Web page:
Friday, September 12, 2014

Long Range Regional Outlook (Northeast & Mid-Atlantic): September 20-October 12

This is the premiere post of the Long Range Regional Outlooks, this one valid for the Northeast over the September 20th to October 12th period.

After examining long range ensemble guidance, a split became evident between the ECMWF/CMC ensembles, as well as the GFS Ensembles. Have elected to side with the ECMWF/CMC projections, as GFS Ensembles are generally going against the grain of the other two ensemble sets, as well as my own thoughts.

The CMC ensemble mean 500mb geopotential height forecast is shown above. As a general rule of thumb, depressions in the contour lines tend to indicate troughing and cold/stormy weather, while arcing of the contour lines indicates ridging of high pressure, as well as warm/quiet weather. In the image above, we see 500mb height contours valid for September 20th. We see a rather zonal flow (non-wavy pattern) set-up over the northeast Pacific, with the jet stream pushing into the west coast of North America. This is in contrast to the GFS ensembles, which predicted deep troughing in the Gulf of Alaska. There is some slight ridging in the Southwest, leading to some weak troughing across Central and Eastern US areas.

The ECMWF ensembles are shown above, with the 500mb geopotential height anomalies and contours shown on the left panel, as well as the 'spread' (degree of disagreement among the ensemble members) for this forecast of September 21st on the right. This forecast is similar to the CMC ensemble projection above, as we see the Pacific jet stream pushing into the Western part of North America.

According to the height anomalies and contours, we do see some substantial troughing in the Gulf of Alaska, though it is not to the degree of the GFS ensembles. We then see some weak ridging in the Southwest, as was also seen with the CMC ensembles, though it is suppressed. Some weak troughing evolves in the Central US before weak ridging in the East.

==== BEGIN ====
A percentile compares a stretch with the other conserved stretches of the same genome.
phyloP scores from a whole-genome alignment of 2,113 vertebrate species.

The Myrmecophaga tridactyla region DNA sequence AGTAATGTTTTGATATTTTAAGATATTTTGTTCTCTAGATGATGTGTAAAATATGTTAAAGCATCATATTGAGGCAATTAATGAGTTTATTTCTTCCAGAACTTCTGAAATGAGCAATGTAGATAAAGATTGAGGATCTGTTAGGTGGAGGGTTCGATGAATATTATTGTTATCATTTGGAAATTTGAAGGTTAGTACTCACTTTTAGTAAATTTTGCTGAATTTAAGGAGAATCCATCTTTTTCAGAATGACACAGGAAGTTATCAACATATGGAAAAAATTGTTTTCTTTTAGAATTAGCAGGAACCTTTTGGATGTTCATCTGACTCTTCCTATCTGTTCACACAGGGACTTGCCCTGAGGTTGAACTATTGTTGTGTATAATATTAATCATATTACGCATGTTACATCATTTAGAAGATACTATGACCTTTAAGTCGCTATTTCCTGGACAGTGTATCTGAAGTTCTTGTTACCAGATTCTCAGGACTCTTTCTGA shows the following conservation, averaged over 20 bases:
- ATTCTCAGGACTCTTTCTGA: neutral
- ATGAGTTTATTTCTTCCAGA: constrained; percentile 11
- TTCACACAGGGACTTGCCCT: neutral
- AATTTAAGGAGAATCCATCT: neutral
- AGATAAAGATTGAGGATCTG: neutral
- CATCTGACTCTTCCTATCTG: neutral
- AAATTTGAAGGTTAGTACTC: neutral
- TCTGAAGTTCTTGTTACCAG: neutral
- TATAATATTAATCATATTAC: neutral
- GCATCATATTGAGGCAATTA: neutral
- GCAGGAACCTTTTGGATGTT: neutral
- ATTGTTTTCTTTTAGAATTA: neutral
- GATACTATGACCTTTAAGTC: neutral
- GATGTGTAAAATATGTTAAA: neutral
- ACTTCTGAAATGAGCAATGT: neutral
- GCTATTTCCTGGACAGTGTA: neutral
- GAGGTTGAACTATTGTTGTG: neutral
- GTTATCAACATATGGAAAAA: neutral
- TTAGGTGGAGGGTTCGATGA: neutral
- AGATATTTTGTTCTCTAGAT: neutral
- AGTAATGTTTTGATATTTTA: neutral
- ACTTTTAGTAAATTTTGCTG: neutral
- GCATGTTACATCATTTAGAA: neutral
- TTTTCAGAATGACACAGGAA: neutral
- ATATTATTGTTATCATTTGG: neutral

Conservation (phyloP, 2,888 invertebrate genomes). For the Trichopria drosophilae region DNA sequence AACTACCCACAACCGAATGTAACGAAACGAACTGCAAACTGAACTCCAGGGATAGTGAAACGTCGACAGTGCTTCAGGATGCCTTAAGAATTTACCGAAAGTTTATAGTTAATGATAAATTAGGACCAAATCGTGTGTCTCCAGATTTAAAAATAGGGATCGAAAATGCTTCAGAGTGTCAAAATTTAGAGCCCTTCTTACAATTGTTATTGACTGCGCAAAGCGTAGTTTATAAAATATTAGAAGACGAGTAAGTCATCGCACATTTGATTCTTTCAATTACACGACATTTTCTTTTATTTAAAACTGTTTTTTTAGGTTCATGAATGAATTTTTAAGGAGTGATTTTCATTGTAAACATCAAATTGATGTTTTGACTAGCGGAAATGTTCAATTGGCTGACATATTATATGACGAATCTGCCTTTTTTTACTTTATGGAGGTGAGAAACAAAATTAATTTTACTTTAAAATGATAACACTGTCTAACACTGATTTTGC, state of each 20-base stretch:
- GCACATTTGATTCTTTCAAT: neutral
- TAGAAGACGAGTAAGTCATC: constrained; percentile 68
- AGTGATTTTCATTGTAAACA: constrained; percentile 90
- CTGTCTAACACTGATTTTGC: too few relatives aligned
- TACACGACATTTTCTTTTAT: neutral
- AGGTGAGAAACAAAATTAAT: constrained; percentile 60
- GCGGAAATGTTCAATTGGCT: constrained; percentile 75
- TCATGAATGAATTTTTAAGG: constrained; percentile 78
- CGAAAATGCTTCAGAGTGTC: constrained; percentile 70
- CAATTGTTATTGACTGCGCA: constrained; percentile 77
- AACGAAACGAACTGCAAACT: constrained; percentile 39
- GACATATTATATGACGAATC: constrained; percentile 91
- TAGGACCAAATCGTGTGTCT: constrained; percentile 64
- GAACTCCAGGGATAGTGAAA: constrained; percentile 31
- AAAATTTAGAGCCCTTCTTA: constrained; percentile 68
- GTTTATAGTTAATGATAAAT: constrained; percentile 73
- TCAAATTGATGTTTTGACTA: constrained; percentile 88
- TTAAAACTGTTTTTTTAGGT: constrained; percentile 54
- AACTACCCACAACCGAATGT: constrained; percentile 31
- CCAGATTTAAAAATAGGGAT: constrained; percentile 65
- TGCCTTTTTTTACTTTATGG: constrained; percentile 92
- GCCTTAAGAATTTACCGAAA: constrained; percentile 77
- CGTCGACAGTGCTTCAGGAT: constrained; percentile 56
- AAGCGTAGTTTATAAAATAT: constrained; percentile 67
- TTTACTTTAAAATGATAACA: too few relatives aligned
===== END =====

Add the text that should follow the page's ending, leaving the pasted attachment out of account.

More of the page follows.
Tropical Tidbits
In the image above, valid September 17th, we see a swath of negative height anomalies overtaking Japan as a rather strong upper level low scrapes the nation to the north. Seems pretty mundane, sure, but the consequences here at home are far more than mundane. As has been discussed consistently for the past couple of years, the weather in East Asia can have a significant impact on weather here in the United States. Utilizing the East Asian correlation of ridging over Japan equals ridging in the US 6-10 days later, and the same situation with negative height anomalies, we can foresee long range weather patterns weeks out at a time. This mechanism is referred to as the Typhoon Rule, and states that weather patterns found at the 500mb level can replicate themselves over North America 6-10 days later after they appear over Japan.

If we use this rule for the Northeast, we might expect to see the northern parts of the region get some substantial cold around a September 23rd - 27th period. This fits in with the CMC and ECMWF ensemble projections, and is a reason why I disagreed with the GFS ensembles.

* The image used above is a forecast from the GFS ensembles, but the part I disagree with is for its forecast in the Northeast Pacific, not over Japan. Still, this part of the forecast must be monitored closely for the discrepancies described above.

Tropical Tidbits
Once again using this Typhoon Rule, we see the forecast on September 21st calling for continued deep troughing over Japan, now pushed deep into the country. Using the guidelines set forth for this rule, we might expect continued cold in the Northeast around the September 27th - October 1st period.

After going over all of the factors above, as well as extra analyzations not mentioned in this post, the outlook for the September 20th to October 12th period over the Northeast is as follows.

Temperature Outlook:

The Weather Centre
Temperature Outlook
Precipitation Outlook

The Weather Centre
Precipitation Outlook
I expect the Northeast to remain predominantly below normal for temperatures in the aforementioned time period, while precipitation should end up a bit below normal, close to neutral.


No comments: